Conservative group launches organization billed as ‘NRA for families’
The American Principles Project (APP) announced on Wednesday it is rolling out a membership program aimed at voters who hold conservative family values in an effort to address cultural issues.
The conservative group is championing the program, known as “APP’s Big Family,” as an “NRA for families,” with the hope of replicating the National Rifle Association’s vast membership base.
“What we don’t have that the NRA has is an activist army of people across the country that care about these issues organized [politically],” Terry Schilling, president of APP, told The Hill.
The group’s goal is to get to 1 million members in five years, specifically attracting parents on issues like school choice and opposition to critical race theory in schools, and having transgender people participate in school sports. APP said the program’s first two years will be focused on building the group’s membership base and building up financial resources.
Schilling said the goal is to bring families into the political sphere and put pressure on politics to uphold what they view as pro-family values.
“If we can start inflicting a political consequence on these elected officials, it doesn’t matter if it’s the school board or the presidency, we’re going to have very quick turnaround for the family when it comes to public policy,” he said.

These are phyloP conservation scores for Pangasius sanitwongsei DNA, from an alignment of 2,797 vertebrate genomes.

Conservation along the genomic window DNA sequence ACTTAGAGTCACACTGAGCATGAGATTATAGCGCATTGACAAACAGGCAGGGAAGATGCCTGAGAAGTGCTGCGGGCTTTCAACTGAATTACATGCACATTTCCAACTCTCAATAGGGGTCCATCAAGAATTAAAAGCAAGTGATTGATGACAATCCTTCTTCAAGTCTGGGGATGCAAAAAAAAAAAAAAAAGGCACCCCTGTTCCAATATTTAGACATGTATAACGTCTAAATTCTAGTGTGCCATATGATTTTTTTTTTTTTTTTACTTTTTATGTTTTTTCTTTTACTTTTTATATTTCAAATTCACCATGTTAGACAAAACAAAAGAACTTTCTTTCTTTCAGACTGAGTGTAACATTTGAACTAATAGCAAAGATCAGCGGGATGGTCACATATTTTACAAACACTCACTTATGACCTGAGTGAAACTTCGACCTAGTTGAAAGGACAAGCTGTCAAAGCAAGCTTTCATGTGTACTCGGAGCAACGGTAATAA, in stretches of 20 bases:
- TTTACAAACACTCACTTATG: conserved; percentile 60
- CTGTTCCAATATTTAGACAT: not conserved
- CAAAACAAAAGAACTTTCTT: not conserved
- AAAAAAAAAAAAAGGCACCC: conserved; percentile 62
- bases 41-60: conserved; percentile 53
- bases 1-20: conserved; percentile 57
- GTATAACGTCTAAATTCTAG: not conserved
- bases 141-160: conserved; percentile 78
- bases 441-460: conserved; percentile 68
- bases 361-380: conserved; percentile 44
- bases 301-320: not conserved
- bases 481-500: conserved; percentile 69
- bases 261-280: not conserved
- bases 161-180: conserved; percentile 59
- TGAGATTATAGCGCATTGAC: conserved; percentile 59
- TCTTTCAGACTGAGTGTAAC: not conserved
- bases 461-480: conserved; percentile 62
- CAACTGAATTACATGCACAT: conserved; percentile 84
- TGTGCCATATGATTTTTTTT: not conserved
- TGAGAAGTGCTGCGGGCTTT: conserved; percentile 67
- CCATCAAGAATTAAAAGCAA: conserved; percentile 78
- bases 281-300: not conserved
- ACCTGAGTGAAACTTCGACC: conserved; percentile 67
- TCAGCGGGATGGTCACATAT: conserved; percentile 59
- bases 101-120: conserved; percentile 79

The program’s launch comes as conservatives seek to capitalize on culture issues ahead of this year’s off year elections and next year’s midterm elections.
Twenty-one states have either introduced legislation aimed at restricting critical race theory in the classroom or limit how teachers can address the topic in the classroom.
A number of Republican-led states have also moved to ban or limit the participation of transgender girls and women from participating on female sports teams.
Florida Gov. Ron DeSantis (R) signed legislation into law earlier this month that bans trans athletes from participating on female sports teams at the high school and college level.
However, these efforts have sparked backlash. More than 100 corporations have spoken out against the bans, calling them discriminatory.
“What DeSantis gets and that no other [potential 2024 Republican presidential nominee gets] is that when the left and these woke corporations start freaking out, that means we should probably dig even deeper,” Schilling said.
Republicans and Democrats are both targeting suburban voters ahead of the midterms after many played a consequential role in the 2020 elections.
While the suburbs played a major role in propelling President Biden to victory in 2020, Schilling said he still thinks it’s possible to make a play with the voters on issues impacting schools in particular.
“A lot of these suburban parents are going to be the prime targets for this simply because we’re already seeing them be outraged at what’s going on in their kid’s schools and they only know 10 percent,” Schilling said.